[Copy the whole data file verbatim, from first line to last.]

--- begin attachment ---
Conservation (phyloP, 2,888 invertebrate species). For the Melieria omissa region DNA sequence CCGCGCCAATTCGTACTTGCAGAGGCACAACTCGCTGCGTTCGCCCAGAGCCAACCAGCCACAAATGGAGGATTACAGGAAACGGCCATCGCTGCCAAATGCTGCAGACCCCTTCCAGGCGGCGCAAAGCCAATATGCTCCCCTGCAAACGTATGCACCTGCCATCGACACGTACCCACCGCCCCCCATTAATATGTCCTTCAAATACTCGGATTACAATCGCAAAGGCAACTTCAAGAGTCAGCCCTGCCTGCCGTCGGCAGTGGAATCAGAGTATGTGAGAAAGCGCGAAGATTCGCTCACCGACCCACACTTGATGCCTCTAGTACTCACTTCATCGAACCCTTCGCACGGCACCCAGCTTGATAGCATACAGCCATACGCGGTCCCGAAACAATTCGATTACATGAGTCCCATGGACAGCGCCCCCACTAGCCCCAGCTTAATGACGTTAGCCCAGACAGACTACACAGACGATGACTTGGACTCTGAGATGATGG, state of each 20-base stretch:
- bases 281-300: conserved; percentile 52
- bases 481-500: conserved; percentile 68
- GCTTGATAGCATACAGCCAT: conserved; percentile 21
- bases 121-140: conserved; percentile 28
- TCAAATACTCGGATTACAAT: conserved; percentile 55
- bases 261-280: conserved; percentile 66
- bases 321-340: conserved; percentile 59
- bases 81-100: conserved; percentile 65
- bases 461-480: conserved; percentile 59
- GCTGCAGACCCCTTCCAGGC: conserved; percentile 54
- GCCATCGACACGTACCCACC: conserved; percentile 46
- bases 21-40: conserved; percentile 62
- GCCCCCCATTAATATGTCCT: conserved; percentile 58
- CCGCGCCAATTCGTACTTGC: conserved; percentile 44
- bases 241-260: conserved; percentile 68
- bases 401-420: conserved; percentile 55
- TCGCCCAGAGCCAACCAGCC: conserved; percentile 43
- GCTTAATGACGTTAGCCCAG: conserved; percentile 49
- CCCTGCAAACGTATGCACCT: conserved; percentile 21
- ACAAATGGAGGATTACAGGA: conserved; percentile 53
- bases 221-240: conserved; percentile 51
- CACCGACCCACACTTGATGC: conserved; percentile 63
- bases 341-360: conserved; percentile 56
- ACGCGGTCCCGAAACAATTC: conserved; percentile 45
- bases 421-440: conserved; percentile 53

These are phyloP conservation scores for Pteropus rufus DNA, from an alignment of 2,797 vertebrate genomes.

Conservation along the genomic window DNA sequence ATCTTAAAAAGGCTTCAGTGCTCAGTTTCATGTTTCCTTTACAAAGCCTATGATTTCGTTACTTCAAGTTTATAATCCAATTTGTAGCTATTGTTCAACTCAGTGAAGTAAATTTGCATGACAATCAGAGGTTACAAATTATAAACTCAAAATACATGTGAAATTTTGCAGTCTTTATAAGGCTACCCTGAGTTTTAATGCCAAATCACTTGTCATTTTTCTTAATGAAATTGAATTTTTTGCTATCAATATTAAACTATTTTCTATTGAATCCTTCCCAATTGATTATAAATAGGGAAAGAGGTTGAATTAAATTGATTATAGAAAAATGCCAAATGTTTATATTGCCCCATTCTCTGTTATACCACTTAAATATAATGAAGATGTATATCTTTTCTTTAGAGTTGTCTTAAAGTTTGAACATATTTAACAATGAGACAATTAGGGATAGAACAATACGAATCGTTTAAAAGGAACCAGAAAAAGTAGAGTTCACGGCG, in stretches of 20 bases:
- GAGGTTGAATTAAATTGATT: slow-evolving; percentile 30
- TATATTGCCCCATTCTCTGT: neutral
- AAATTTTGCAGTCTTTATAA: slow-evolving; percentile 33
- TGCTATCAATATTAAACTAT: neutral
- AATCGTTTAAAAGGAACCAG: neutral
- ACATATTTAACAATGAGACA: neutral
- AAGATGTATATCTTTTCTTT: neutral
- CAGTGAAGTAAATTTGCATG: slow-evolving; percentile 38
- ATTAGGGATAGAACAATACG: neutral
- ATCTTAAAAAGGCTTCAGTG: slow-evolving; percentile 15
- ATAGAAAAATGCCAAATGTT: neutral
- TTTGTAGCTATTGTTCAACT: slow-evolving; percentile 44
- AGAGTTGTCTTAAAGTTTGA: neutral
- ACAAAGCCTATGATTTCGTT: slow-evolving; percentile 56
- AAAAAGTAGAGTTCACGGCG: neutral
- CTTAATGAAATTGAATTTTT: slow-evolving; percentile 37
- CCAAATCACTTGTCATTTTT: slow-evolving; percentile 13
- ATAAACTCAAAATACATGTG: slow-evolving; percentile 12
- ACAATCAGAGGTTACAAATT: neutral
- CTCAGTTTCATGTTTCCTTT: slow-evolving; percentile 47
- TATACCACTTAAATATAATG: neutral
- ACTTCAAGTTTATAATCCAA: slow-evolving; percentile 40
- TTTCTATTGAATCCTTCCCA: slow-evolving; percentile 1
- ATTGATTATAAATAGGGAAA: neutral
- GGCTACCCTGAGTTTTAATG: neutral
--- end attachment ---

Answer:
Conservation (phyloP, 2,888 invertebrate species). For the Melieria omissa region DNA sequence CCGCGCCAATTCGTACTTGCAGAGGCACAACTCGCTGCGTTCGCCCAGAGCCAACCAGCCACAAATGGAGGATTACAGGAAACGGCCATCGCTGCCAAATGCTGCAGACCCCTTCCAGGCGGCGCAAAGCCAATATGCTCCCCTGCAAACGTATGCACCTGCCATCGACACGTACCCACCGCCCCCCATTAATATGTCCTTCAAATACTCGGATTACAATCGCAAAGGCAACTTCAAGAGTCAGCCCTGCCTGCCGTCGGCAGTGGAATCAGAGTATGTGAGAAAGCGCGAAGATTCGCTCACCGACCCACACTTGATGCCTCTAGTACTCACTTCATCGAACCCTTCGCACGGCACCCAGCTTGATAGCATACAGCCATACGCGGTCCCGAAACAATTCGATTACATGAGTCCCATGGACAGCGCCCCCACTAGCCCCAGCTTAATGACGTTAGCCCAGACAGACTACACAGACGATGACTTGGACTCTGAGATGATGG, state of each 20-base stretch:
- bases 281-300: conserved; percentile 52
- bases 481-500: conserved; percentile 68
- GCTTGATAGCATACAGCCAT: conserved; percentile 21
- bases 121-140: conserved; percentile 28
- TCAAATACTCGGATTACAAT: conserved; percentile 55
- bases 261-280: conserved; percentile 66
- bases 321-340: conserved; percentile 59
- bases 81-100: conserved; percentile 65
- bases 461-480: conserved; percentile 59
- GCTGCAGACCCCTTCCAGGC: conserved; percentile 54
- GCCATCGACACGTACCCACC: conserved; percentile 46
- bases 21-40: conserved; percentile 62
- GCCCCCCATTAATATGTCCT: conserved; percentile 58
- CCGCGCCAATTCGTACTTGC: conserved; percentile 44
- bases 241-260: conserved; percentile 68
- bases 401-420: conserved; percentile 55
- TCGCCCAGAGCCAACCAGCC: conserved; percentile 43
- GCTTAATGACGTTAGCCCAG: conserved; percentile 49
- CCCTGCAAACGTATGCACCT: conserved; percentile 21
- ACAAATGGAGGATTACAGGA: conserved; percentile 53
- bases 221-240: conserved; percentile 51
- CACCGACCCACACTTGATGC: conserved; percentile 63
- bases 341-360: conserved; percentile 56
- ACGCGGTCCCGAAACAATTC: conserved; percentile 45
- bases 421-440: conserved; percentile 53

These are phyloP conservation scores for Pteropus rufus DNA, from an alignment of 2,797 vertebrate genomes.

Conservation along the genomic window DNA sequence ATCTTAAAAAGGCTTCAGTGCTCAGTTTCATGTTTCCTTTACAAAGCCTATGATTTCGTTACTTCAAGTTTATAATCCAATTTGTAGCTATTGTTCAACTCAGTGAAGTAAATTTGCATGACAATCAGAGGTTACAAATTATAAACTCAAAATACATGTGAAATTTTGCAGTCTTTATAAGGCTACCCTGAGTTTTAATGCCAAATCACTTGTCATTTTTCTTAATGAAATTGAATTTTTTGCTATCAATATTAAACTATTTTCTATTGAATCCTTCCCAATTGATTATAAATAGGGAAAGAGGTTGAATTAAATTGATTATAGAAAAATGCCAAATGTTTATATTGCCCCATTCTCTGTTATACCACTTAAATATAATGAAGATGTATATCTTTTCTTTAGAGTTGTCTTAAAGTTTGAACATATTTAACAATGAGACAATTAGGGATAGAACAATACGAATCGTTTAAAAGGAACCAGAAAAAGTAGAGTTCACGGCG, in stretches of 20 bases:
- GAGGTTGAATTAAATTGATT: slow-evolving; percentile 30
- TATATTGCCCCATTCTCTGT: neutral
- AAATTTTGCAGTCTTTATAA: slow-evolving; percentile 33
- TGCTATCAATATTAAACTAT: neutral
- AATCGTTTAAAAGGAACCAG: neutral
- ACATATTTAACAATGAGACA: neutral
- AAGATGTATATCTTTTCTTT: neutral
- CAGTGAAGTAAATTTGCATG: slow-evolving; percentile 38
- ATTAGGGATAGAACAATACG: neutral
- ATCTTAAAAAGGCTTCAGTG: slow-evolving; percentile 15
- ATAGAAAAATGCCAAATGTT: neutral
- TTTGTAGCTATTGTTCAACT: slow-evolving; percentile 44
- AGAGTTGTCTTAAAGTTTGA: neutral
- ACAAAGCCTATGATTTCGTT: slow-evolving; percentile 56
- AAAAAGTAGAGTTCACGGCG: neutral
- CTTAATGAAATTGAATTTTT: slow-evolving; percentile 37
- CCAAATCACTTGTCATTTTT: slow-evolving; percentile 13
- ATAAACTCAAAATACATGTG: slow-evolving; percentile 12
- ACAATCAGAGGTTACAAATT: neutral
- CTCAGTTTCATGTTTCCTTT: slow-evolving; percentile 47
- TATACCACTTAAATATAATG: neutral
- ACTTCAAGTTTATAATCCAA: slow-evolving; percentile 40
- TTTCTATTGAATCCTTCCCA: slow-evolving; percentile 1
- ATTGATTATAAATAGGGAAA: neutral
- GGCTACCCTGAGTTTTAATG: neutral